A 76-year-old white woman with a history of left corneal stem-cell deficiency and cataract presented for a second opinion of recurrent left upper eyelid blepharedema, ptosis, erythema, photophobia, mucopurulent discharge, and a feeling she described as a “knife in my left eye” over the past 4 years (Figure 1). Previous treatment included topical steroids, antibiotics, and serum tears, with temporary relief. However, she experienced recurrences of symptoms after therapy discontinuation. Additional treatment included weekly bandage contact lenses for many months, which made the left eye pain tolerable. A dacryocystogram of the left lacrimal system indicated partial dacryostenosis, but compression of the canaliculi and lacrimal sac did not exacerbate discharge. A prior computed tomography scan of the orbits and sinuses showed no abnormalities. Her visual acuity was 20/30 OD and 20/100 OS. Deep superior conjunctival fornices were noted in both eyes (Figure 1), and eversion of the left upper eyelid revealed a pseudomembrane of the tarsal conjunctiva. Cultures of the copious discharge demonstrated many gram-negative Serratia marcescens. She subsequently started treatment with topical prednisolone acetate, moxifloxacin, and systemic azithromycin.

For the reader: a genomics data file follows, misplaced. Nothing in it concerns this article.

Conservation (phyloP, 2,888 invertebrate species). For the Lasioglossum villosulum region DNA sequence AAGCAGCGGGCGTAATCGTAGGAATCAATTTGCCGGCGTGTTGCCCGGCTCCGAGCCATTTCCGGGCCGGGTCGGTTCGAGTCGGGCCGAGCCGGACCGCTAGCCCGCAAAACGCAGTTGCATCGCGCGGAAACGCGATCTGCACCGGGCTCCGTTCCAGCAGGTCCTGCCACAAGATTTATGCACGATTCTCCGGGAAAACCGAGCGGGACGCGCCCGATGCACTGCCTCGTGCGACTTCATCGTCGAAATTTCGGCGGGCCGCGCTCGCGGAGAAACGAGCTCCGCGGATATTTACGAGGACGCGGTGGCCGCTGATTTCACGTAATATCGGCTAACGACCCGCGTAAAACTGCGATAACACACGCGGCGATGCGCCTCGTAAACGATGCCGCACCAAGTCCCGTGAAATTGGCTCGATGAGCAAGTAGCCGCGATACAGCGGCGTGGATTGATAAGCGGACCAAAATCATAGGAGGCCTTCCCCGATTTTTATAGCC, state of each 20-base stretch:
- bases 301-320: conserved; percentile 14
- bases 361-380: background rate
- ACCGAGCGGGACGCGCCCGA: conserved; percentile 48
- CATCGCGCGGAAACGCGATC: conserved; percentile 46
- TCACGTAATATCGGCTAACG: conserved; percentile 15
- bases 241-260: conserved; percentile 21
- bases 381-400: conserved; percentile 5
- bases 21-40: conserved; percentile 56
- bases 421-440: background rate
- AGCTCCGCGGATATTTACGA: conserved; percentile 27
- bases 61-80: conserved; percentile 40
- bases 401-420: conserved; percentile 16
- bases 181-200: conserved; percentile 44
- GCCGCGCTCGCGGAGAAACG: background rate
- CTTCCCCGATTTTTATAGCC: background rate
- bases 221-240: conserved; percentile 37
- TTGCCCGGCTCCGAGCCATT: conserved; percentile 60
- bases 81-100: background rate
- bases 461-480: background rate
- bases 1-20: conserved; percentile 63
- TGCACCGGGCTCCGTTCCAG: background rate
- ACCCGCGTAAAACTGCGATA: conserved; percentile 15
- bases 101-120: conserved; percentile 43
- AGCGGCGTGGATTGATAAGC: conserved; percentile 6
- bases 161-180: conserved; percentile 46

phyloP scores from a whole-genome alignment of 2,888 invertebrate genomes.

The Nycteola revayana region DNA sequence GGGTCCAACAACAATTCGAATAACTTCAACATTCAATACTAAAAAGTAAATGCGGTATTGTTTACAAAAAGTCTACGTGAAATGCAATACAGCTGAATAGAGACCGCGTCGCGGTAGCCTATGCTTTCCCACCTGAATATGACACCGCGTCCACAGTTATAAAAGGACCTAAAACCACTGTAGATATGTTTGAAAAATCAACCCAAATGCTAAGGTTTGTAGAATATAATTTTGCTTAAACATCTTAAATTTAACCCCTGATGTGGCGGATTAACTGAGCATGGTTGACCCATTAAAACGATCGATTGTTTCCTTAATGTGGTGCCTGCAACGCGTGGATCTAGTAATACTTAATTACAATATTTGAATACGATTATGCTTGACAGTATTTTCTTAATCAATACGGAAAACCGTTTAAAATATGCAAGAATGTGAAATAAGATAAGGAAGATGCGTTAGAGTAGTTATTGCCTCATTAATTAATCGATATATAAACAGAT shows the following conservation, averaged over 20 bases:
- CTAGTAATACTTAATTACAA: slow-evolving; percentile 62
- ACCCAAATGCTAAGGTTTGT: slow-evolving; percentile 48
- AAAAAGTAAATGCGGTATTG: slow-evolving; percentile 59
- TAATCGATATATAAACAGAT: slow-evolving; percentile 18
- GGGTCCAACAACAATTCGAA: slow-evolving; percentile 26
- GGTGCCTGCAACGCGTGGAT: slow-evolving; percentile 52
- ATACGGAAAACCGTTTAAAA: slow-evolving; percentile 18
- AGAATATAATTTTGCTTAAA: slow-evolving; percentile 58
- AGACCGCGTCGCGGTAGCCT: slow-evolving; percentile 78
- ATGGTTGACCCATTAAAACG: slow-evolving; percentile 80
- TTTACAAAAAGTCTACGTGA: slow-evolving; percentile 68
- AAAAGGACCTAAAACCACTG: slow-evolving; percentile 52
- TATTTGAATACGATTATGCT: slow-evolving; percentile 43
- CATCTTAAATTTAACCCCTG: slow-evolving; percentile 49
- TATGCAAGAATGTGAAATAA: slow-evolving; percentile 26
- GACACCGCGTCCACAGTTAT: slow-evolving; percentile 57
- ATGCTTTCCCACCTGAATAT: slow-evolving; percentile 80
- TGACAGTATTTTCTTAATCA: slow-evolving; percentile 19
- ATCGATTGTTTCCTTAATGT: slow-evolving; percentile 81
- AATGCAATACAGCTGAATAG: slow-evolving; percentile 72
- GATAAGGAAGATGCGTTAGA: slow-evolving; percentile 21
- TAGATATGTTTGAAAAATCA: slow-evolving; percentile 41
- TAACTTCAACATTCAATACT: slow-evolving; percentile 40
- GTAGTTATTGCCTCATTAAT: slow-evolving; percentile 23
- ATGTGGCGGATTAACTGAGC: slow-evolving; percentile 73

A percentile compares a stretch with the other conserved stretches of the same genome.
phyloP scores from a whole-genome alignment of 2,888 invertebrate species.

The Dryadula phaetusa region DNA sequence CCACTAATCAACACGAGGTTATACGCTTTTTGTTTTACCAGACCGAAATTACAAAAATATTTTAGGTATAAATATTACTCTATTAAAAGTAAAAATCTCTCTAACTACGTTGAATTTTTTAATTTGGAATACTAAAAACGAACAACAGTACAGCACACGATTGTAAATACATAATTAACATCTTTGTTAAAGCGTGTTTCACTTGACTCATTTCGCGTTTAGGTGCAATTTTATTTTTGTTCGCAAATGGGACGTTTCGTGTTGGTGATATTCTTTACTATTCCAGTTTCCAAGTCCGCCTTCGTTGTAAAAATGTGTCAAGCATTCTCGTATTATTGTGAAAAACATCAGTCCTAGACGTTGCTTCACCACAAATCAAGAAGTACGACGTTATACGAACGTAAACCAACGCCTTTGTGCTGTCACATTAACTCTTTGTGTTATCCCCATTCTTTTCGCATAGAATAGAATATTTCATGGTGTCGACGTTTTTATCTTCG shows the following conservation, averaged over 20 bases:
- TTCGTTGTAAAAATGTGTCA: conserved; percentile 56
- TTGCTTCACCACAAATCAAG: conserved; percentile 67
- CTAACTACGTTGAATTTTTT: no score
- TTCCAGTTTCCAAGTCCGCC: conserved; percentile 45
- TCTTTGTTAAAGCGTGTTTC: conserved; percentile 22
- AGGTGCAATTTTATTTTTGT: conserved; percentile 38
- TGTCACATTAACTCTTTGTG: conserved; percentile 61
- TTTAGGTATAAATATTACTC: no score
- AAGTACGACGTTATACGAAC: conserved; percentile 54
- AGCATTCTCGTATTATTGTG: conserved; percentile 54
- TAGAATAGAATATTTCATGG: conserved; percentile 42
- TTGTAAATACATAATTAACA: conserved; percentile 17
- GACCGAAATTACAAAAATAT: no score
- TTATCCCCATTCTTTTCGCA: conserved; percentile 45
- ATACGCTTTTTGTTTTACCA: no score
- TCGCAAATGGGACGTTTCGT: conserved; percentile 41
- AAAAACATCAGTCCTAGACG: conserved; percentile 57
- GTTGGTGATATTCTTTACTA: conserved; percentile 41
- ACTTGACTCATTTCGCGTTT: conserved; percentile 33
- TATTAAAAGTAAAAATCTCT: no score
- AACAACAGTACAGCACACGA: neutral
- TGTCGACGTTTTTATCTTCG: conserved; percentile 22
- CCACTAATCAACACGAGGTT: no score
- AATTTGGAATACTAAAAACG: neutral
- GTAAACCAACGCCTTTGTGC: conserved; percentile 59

Identify all potential conflicts of interest that might be relevant to your comment.
Conflicts of interest comprise financial interests, activities, and relationships within the past 3 years including but not limited to employment, affiliation, grants or funding, consultancies, honoraria or payment, speaker's bureaus, stock ownership or options, expert testimony, royalties, donation of medical equipment, or patents planned, pending, or issued.
Err on the side of full disclosure.
If you have no conflicts of interest, check "No potential conflicts of interest" in the box below. The information will be posted with your response.
Not all submitted comments are published. Please see our commenting policy for details.
To J, Macsai M, Phelps PO. Chronic Conjunctivitis in an Older Patient With Ptosis. JAMA Ophthalmol. 2020;138(1):97–98. doi:10.1001/jamaophthalmol.2019.4439
Monkeypox Resource Center
Customize your JAMA Network experience by selecting one or more topics from the list below.